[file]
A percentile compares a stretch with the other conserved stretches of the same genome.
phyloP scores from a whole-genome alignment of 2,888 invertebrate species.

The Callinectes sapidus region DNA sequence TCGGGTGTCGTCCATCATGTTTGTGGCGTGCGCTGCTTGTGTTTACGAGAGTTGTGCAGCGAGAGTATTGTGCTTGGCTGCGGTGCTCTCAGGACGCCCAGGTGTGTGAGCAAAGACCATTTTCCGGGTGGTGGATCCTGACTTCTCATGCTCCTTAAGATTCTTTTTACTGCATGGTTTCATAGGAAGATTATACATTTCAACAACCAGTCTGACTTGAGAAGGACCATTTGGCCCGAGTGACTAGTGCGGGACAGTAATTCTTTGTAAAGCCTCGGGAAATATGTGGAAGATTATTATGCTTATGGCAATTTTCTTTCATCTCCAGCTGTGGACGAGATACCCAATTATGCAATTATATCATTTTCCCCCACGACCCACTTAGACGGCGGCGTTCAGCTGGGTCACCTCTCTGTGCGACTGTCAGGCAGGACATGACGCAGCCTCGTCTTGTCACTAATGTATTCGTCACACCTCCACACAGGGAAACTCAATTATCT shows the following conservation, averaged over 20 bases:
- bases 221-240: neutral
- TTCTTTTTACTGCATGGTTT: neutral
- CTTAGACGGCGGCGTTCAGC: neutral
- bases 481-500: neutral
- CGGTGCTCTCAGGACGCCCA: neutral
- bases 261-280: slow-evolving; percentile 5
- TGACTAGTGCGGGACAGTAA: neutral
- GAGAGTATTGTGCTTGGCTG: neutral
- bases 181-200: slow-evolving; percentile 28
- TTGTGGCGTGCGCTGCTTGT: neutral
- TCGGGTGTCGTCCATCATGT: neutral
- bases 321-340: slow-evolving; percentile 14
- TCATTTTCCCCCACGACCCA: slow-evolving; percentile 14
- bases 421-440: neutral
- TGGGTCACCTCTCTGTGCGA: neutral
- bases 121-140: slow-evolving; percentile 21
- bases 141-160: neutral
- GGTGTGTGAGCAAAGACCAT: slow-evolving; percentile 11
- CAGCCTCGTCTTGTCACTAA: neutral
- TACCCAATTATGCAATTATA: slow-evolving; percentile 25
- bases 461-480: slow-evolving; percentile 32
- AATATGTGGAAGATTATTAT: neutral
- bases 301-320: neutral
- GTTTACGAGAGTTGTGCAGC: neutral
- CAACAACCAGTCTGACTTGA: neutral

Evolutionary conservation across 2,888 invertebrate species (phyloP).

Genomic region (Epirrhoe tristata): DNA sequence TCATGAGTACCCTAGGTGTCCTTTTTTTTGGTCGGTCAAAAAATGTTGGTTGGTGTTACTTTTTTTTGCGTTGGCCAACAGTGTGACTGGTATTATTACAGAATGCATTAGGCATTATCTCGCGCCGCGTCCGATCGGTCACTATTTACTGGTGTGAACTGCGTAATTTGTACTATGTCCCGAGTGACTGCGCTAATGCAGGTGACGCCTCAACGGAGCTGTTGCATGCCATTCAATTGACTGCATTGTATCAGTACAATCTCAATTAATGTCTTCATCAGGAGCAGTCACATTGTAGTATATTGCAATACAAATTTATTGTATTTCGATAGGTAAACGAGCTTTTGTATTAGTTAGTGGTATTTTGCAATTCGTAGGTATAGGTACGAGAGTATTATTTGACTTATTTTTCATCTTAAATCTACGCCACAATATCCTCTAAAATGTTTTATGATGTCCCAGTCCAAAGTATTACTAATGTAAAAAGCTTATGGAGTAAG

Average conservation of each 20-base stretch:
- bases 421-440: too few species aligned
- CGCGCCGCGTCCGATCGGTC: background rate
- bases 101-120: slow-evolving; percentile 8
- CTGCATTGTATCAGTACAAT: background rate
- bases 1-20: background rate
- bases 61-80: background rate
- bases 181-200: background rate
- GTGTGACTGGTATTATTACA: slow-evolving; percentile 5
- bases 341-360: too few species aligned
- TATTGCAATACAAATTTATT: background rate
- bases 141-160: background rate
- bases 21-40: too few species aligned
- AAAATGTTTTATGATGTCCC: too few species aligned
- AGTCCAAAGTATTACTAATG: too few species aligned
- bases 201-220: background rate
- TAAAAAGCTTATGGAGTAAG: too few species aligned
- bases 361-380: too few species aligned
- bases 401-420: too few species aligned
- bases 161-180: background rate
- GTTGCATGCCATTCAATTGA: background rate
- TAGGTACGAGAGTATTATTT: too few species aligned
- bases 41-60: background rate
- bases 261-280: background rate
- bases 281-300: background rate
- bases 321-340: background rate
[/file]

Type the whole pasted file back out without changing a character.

A percentile compares a stretch with the other conserved stretches of the same genome.
phyloP scores from a whole-genome alignment of 2,888 invertebrate species.

The Callinectes sapidus region DNA sequence TCGGGTGTCGTCCATCATGTTTGTGGCGTGCGCTGCTTGTGTTTACGAGAGTTGTGCAGCGAGAGTATTGTGCTTGGCTGCGGTGCTCTCAGGACGCCCAGGTGTGTGAGCAAAGACCATTTTCCGGGTGGTGGATCCTGACTTCTCATGCTCCTTAAGATTCTTTTTACTGCATGGTTTCATAGGAAGATTATACATTTCAACAACCAGTCTGACTTGAGAAGGACCATTTGGCCCGAGTGACTAGTGCGGGACAGTAATTCTTTGTAAAGCCTCGGGAAATATGTGGAAGATTATTATGCTTATGGCAATTTTCTTTCATCTCCAGCTGTGGACGAGATACCCAATTATGCAATTATATCATTTTCCCCCACGACCCACTTAGACGGCGGCGTTCAGCTGGGTCACCTCTCTGTGCGACTGTCAGGCAGGACATGACGCAGCCTCGTCTTGTCACTAATGTATTCGTCACACCTCCACACAGGGAAACTCAATTATCT shows the following conservation, averaged over 20 bases:
- bases 221-240: neutral
- TTCTTTTTACTGCATGGTTT: neutral
- CTTAGACGGCGGCGTTCAGC: neutral
- bases 481-500: neutral
- CGGTGCTCTCAGGACGCCCA: neutral
- bases 261-280: slow-evolving; percentile 5
- TGACTAGTGCGGGACAGTAA: neutral
- GAGAGTATTGTGCTTGGCTG: neutral
- bases 181-200: slow-evolving; percentile 28
- TTGTGGCGTGCGCTGCTTGT: neutral
- TCGGGTGTCGTCCATCATGT: neutral
- bases 321-340: slow-evolving; percentile 14
- TCATTTTCCCCCACGACCCA: slow-evolving; percentile 14
- bases 421-440: neutral
- TGGGTCACCTCTCTGTGCGA: neutral
- bases 121-140: slow-evolving; percentile 21
- bases 141-160: neutral
- GGTGTGTGAGCAAAGACCAT: slow-evolving; percentile 11
- CAGCCTCGTCTTGTCACTAA: neutral
- TACCCAATTATGCAATTATA: slow-evolving; percentile 25
- bases 461-480: slow-evolving; percentile 32
- AATATGTGGAAGATTATTAT: neutral
- bases 301-320: neutral
- GTTTACGAGAGTTGTGCAGC: neutral
- CAACAACCAGTCTGACTTGA: neutral

Evolutionary conservation across 2,888 invertebrate species (phyloP).

Genomic region (Epirrhoe tristata): DNA sequence TCATGAGTACCCTAGGTGTCCTTTTTTTTGGTCGGTCAAAAAATGTTGGTTGGTGTTACTTTTTTTTGCGTTGGCCAACAGTGTGACTGGTATTATTACAGAATGCATTAGGCATTATCTCGCGCCGCGTCCGATCGGTCACTATTTACTGGTGTGAACTGCGTAATTTGTACTATGTCCCGAGTGACTGCGCTAATGCAGGTGACGCCTCAACGGAGCTGTTGCATGCCATTCAATTGACTGCATTGTATCAGTACAATCTCAATTAATGTCTTCATCAGGAGCAGTCACATTGTAGTATATTGCAATACAAATTTATTGTATTTCGATAGGTAAACGAGCTTTTGTATTAGTTAGTGGTATTTTGCAATTCGTAGGTATAGGTACGAGAGTATTATTTGACTTATTTTTCATCTTAAATCTACGCCACAATATCCTCTAAAATGTTTTATGATGTCCCAGTCCAAAGTATTACTAATGTAAAAAGCTTATGGAGTAAG

Average conservation of each 20-base stretch:
- bases 421-440: too few species aligned
- CGCGCCGCGTCCGATCGGTC: background rate
- bases 101-120: slow-evolving; percentile 8
- CTGCATTGTATCAGTACAAT: background rate
- bases 1-20: background rate
- bases 61-80: background rate
- bases 181-200: background rate
- GTGTGACTGGTATTATTACA: slow-evolving; percentile 5
- bases 341-360: too few species aligned
- TATTGCAATACAAATTTATT: background rate
- bases 141-160: background rate
- bases 21-40: too few species aligned
- AAAATGTTTTATGATGTCCC: too few species aligned
- AGTCCAAAGTATTACTAATG: too few species aligned
- bases 201-220: background rate
- TAAAAAGCTTATGGAGTAAG: too few species aligned
- bases 361-380: too few species aligned
- bases 401-420: too few species aligned
- bases 161-180: background rate
- GTTGCATGCCATTCAATTGA: background rate
- TAGGTACGAGAGTATTATTT: too few species aligned
- bases 41-60: background rate
- bases 261-280: background rate
- bases 281-300: background rate
- bases 321-340: background rate